Dialectics and Difference: Against the 'Decolonial Turn'

Wolfe, Ross

Publisher:  Insurgent Notes
Date Written:  03/08/2017
Year Published:  2017  
Resource Type:  Article
Cx Number:  CX21677

"Decolonial" criticism is an example of vogue academic approach, which can be grafted onto preexisting disciplines and practices with relative ease. Still further, in so doing, it offers the semblance of radicalism, because it appears to challenge the tacit erasures and hidden presuppositions of prior revolutionary perspectives.



Irreconcilable differences

"Ours is a newly dialectical age," announces George Ciccariello-Maher at the outset of his book Decolonizing Dialectics (2017). By this he means "the much-touted teleological 'end of history' has collapsed like the myth it always was into fragmentation, disunities, and dynamic oppositions." He immediately calls attention to the contentious character of the term, since many who heralded this historical denouement a quarter century ago did so on the basis of arguments invoking the dialectic. "For too long," Ciccariello-Maher continues, "dialectics has not served to denote the moments of combative division that give its name but instead the opposite: a harmonious closure." Against this conservative conception, he hopes to restore its critical, revolutionary valence.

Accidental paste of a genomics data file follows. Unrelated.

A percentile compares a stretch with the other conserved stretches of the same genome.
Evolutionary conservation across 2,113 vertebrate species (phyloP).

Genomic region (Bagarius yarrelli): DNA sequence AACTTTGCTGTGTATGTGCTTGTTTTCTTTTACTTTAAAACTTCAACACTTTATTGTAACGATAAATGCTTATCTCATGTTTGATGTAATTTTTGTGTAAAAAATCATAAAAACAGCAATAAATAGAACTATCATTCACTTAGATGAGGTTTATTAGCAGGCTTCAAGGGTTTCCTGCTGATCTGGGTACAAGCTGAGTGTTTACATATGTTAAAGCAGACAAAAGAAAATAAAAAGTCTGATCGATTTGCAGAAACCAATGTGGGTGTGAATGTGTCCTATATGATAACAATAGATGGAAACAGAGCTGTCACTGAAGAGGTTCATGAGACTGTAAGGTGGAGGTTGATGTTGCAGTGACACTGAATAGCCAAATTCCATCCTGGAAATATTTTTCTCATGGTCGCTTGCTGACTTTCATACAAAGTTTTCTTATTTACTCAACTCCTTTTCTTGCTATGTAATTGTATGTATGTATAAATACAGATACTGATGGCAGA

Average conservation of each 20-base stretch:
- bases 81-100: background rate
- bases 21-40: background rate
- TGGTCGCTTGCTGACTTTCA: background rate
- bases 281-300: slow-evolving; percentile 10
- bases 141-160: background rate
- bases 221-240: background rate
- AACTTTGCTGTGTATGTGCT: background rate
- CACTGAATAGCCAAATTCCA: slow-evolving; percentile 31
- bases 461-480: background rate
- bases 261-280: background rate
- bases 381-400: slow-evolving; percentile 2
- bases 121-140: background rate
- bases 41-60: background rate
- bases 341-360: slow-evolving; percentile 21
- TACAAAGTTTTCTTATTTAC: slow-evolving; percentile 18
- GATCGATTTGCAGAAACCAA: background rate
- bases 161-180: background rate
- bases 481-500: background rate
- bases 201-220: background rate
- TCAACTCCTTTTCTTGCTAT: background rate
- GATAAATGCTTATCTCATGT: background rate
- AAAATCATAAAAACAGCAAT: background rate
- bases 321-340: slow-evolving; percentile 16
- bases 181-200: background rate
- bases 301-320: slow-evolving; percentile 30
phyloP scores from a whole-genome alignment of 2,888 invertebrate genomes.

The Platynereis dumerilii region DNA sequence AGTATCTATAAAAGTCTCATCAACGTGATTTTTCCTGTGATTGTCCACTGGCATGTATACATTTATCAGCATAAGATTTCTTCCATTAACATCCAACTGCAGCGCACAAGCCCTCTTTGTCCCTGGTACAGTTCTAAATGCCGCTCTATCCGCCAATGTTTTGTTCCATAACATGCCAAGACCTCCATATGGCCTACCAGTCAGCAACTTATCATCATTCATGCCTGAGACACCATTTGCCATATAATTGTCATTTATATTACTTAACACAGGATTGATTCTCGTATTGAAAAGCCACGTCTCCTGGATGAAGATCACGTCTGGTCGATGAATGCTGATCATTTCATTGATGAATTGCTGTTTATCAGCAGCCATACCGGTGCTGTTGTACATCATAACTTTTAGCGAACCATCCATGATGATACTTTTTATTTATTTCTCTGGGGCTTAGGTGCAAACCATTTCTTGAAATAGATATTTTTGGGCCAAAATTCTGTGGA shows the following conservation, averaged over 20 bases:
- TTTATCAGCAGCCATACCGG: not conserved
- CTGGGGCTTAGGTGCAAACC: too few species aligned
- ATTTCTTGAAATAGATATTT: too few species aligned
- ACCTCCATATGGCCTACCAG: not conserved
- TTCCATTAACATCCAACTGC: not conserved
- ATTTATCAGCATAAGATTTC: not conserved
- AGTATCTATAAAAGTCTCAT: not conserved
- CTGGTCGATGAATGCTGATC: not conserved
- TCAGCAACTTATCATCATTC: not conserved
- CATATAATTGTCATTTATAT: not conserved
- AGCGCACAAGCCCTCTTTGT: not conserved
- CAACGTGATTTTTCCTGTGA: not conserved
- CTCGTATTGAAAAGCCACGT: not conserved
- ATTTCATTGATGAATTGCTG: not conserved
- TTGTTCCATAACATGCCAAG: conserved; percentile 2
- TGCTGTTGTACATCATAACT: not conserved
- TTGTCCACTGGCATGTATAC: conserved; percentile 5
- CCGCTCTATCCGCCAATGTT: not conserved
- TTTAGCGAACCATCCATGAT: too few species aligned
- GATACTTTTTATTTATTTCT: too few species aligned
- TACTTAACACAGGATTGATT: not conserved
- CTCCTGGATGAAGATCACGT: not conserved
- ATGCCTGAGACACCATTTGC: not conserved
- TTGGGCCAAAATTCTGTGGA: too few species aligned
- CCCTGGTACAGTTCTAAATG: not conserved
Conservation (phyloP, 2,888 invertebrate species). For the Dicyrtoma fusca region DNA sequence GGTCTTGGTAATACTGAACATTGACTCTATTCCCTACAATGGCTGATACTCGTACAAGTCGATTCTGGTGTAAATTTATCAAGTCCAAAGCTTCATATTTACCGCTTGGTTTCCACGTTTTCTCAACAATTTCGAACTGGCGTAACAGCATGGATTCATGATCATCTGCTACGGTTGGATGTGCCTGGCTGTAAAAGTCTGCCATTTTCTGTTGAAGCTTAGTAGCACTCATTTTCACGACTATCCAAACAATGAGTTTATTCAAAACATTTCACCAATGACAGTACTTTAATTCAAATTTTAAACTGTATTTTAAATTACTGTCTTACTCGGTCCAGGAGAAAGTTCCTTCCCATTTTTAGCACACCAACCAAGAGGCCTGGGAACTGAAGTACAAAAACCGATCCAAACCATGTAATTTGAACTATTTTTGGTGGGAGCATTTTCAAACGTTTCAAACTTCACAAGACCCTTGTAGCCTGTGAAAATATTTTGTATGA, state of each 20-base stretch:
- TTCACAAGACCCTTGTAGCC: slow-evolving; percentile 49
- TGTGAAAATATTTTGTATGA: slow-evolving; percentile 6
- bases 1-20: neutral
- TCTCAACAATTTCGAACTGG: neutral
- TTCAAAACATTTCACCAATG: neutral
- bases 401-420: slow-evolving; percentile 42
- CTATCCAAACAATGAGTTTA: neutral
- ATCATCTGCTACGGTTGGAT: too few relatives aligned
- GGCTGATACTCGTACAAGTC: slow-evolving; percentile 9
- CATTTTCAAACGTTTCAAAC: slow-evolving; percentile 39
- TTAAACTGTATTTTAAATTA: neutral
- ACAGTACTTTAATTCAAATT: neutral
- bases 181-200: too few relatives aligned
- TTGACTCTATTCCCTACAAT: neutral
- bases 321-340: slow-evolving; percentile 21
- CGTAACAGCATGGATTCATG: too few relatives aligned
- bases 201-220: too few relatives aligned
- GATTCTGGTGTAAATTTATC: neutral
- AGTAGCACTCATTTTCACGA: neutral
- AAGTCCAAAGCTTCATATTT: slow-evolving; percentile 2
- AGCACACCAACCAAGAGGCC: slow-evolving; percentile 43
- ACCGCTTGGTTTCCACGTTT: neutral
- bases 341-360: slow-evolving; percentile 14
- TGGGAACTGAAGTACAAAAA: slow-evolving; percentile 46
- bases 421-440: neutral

The book's title might give rise to some confusion. Decolonizing Dialectics does not aim to deploy dialectical methodology in ongoing projects of decolonization. Indeed, colonialism in the narrow sense of direct territorial occupation and administration scarcely exists today, having been replaced by more indirect "colonialism by remote control." Rather, Ciccariello-Maher aims to "decolonize" the methodology itself: i.e., remove the accidental features that mark its geographic origins and add any essentials it may be lacking. Whereas the two classic forms of dialectic, idealist and materialist alike, proceed by means of internal contradictions and move toward determinate ends, "decolonizing dialectics underscores how the Hegelian and Marxian conceptions of history emerge from a particular location (Europe) and assume dialectical resolutions specific to it (Sittlichkeit through civil society for Hegel, the abolition of class by proletarian revolution for Marx)."
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